Interview: Carter Woods talks winning his first World Cup
Cumberland, B.C. rider finds redemption after crashing in Albstadt in 2019Photo by: Andy Vathis
On Saturday, Carter Woods broke away on the final lap to win the first under-23 World Cup XCO of 2021. It’s exciting for the young Cumberland, B.C. rider, who wins his his first World Cup event, and for his Norco Factory Team
It’s big news for Canadian cross country fans as well. While Catharine Pendrel has led an incredibly successful Canadian women’s program, Woods’ win is the first time a Canadian man has stood on the top step of a World Cup cross country podium since Geoff Kabush’s Bromont win in 2009.
For those that have been paying more attention to Canada’s other successful Woods (the two are not related, despite their shared last name), Carter already has several national titles to his name, spread over cyclocross and in cross country mountain bikes. He was also fourth in the junior men’s race when mountain bike world championships were last at Mont-Sainte-Anne in 2019. Woods’ win Saturday, though, is his first international victory. And it comes at a especially meaningful venue, too.
We caught up with Carter Woods between training sessions for the second World Cup in Nove Mesto to find out how his win in Albstadt played out, how he adjusted to racing again after the extended off season, and what his goals are for this weekend’s race in the Czech Republic.
Canadian MTB: First off, congrats on the win! How did your race play out?
Carter Woods: Thank you! Yes it was a pretty exciting race for me. After a 3rd row start my goal was to get into the lead group on the start loop. After I got there I decided to chill in the pack for a few laps to see what everyone was doing. Lap three I went to the front for the first climb to make the group smaller. After the group was established I knew it would come to the last climb so I waited for my shot and put I all down on the last climb.
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This isn’t the first time you’ve contested for a win in Albstadt. What happened last time? How does it feel getting to come back and win on the same course?
Yes it was great redemption after the last time I was in Albstadt! When I raced there as a junior I sorta played the same race but I was leading into the finish and made contacted with another rider. We both slammed into the metal fencing. Whoever’s bike wasn’t broken took that one, haha.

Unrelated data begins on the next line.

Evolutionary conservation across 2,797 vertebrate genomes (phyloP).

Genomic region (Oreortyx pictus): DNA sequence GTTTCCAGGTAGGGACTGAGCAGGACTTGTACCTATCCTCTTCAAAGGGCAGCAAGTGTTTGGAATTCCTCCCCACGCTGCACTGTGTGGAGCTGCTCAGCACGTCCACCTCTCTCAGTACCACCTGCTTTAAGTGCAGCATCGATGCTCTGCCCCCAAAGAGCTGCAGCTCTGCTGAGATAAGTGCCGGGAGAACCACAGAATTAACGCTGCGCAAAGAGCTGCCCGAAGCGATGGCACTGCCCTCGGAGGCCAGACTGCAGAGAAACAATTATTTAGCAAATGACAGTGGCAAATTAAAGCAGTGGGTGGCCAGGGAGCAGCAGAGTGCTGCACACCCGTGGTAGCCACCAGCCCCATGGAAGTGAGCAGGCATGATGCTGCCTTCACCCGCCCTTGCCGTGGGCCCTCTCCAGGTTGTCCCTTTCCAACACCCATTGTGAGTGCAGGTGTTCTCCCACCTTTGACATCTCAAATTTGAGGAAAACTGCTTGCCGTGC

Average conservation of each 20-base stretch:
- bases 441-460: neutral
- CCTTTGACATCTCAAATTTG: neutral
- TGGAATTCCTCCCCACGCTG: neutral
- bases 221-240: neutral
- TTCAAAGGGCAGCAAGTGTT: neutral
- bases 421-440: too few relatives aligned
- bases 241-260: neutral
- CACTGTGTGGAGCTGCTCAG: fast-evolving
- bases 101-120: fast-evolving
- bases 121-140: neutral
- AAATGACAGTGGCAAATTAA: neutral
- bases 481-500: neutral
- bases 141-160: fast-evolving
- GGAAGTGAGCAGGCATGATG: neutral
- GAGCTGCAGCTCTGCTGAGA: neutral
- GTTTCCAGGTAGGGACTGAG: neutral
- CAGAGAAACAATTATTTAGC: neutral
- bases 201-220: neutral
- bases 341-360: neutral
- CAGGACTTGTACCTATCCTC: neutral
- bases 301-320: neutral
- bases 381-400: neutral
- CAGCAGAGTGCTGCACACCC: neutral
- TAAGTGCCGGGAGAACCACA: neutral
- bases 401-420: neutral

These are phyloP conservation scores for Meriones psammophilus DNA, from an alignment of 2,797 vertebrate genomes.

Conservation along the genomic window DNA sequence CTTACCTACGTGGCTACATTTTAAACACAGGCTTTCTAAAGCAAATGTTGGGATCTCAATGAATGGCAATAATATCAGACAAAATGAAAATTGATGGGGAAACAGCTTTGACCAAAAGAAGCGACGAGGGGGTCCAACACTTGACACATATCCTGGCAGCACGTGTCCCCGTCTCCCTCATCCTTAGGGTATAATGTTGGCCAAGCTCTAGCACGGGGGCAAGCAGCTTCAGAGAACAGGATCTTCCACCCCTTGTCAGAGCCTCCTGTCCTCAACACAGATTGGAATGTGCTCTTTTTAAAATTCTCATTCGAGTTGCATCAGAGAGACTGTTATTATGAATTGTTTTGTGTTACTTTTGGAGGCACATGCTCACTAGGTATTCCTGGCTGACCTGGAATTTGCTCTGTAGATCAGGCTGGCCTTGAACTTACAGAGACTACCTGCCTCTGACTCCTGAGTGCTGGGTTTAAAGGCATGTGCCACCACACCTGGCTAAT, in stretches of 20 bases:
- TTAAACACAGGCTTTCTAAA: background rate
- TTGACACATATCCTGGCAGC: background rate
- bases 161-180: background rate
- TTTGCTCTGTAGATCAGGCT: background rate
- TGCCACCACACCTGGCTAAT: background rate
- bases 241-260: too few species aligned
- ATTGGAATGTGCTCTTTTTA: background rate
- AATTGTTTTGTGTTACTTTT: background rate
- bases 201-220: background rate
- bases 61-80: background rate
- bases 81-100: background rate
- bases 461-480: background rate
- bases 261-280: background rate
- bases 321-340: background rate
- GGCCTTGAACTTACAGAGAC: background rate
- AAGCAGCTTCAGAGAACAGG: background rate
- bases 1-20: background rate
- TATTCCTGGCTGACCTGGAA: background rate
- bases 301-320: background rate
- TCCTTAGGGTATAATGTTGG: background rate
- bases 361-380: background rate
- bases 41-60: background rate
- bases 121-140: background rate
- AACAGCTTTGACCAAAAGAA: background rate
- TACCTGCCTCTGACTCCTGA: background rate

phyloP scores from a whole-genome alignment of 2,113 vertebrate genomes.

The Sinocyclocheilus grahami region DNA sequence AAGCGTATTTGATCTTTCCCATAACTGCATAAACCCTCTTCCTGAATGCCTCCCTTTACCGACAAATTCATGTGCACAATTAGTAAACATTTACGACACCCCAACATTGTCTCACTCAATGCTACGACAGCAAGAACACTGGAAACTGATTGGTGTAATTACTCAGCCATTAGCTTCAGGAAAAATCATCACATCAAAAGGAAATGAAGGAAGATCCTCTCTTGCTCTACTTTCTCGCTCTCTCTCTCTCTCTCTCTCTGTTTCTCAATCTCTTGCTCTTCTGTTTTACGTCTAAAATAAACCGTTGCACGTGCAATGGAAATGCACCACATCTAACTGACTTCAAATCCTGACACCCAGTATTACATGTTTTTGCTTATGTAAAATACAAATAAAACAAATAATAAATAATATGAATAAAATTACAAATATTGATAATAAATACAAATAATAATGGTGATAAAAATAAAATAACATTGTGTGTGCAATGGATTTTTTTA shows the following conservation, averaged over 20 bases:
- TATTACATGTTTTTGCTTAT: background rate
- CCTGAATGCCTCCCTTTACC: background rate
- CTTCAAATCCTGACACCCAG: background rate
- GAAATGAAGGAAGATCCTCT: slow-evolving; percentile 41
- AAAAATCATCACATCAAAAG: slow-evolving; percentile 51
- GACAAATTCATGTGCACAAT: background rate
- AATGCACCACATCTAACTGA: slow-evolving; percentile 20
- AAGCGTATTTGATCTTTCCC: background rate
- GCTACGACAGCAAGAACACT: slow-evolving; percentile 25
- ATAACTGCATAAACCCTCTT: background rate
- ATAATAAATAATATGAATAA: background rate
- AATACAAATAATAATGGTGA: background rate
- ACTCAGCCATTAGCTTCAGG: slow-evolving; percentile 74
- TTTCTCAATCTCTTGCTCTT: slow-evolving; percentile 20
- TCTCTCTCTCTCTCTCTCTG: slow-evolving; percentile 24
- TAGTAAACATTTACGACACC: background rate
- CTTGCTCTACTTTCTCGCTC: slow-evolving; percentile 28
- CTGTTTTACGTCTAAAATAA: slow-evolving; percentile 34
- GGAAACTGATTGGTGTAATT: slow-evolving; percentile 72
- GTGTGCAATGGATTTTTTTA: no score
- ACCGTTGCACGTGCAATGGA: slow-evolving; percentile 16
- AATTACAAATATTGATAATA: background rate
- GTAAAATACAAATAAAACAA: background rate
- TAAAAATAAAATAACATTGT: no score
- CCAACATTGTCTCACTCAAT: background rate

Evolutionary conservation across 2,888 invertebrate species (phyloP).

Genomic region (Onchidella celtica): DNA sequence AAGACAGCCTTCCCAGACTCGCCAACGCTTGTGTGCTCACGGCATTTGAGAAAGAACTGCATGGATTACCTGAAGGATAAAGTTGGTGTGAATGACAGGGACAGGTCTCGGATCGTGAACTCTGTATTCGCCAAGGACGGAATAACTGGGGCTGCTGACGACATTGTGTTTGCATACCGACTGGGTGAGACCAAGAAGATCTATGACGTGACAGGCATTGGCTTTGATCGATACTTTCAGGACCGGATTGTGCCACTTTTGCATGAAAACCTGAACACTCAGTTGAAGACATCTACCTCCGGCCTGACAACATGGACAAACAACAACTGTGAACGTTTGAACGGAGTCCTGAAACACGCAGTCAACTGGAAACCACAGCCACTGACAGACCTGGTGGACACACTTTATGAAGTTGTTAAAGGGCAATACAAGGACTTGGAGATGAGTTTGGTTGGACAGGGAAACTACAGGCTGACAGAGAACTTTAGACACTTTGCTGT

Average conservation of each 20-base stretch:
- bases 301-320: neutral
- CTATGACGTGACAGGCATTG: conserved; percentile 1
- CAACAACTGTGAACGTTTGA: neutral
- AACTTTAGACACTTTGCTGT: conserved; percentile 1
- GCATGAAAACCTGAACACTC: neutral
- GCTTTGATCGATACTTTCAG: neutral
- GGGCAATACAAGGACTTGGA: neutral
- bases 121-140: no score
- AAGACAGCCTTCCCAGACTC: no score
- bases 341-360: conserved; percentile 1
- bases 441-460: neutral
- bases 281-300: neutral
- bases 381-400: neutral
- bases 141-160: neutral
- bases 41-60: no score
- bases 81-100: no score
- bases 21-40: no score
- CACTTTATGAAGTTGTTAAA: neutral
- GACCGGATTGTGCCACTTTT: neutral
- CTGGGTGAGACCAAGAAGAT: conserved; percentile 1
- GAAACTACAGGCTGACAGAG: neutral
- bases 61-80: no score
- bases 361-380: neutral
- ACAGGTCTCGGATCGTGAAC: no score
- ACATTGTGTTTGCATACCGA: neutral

You’re over there with the Norco team. Peter Disera had a big result in Friday’s XCC. How much does it help having more experienced World Cup racers around? Does something like Peter’s result affect your racing?
Yes I am very lucky to have my Norco Factory Team teammates and staff around me. I have learned so much in the last season and can’t thank them enough. There is a very big “family feel” throughout the team. We are always happy for each other!
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There’s been no racing in Canada in the last year and you’ve only had a couple chances to line up internationally. How do you prepare to race after so long, especially knowing the riders you’re up against have been racing most of that time?
Racing for me is something I really enjoy its a test for all the work that is put in. Even if I am not on a proper start line I am always racing. Whether it is up a local climb of doing a mock race with the Norco squad racing never feels far away.
After winning in Germany, what are the goals for Czech Republic this weekend?
I have always loved the Nove Mesto track, it is one of my favourites. It’s a new weekend so time to refocus and see what I can do on Saturday.
Some under-23 racers are opting to start the elite races. Others – like Mona Mitterwallner, the women’s u23 winner and yourself – are choosing u23. Was racing up to elite an option you considered? And if so, how was the decision to race u23 made?
As this is the first real full year of racing u23 for me it was not something I considered. I still have two more years in the u23 category, it may be something I consider later on.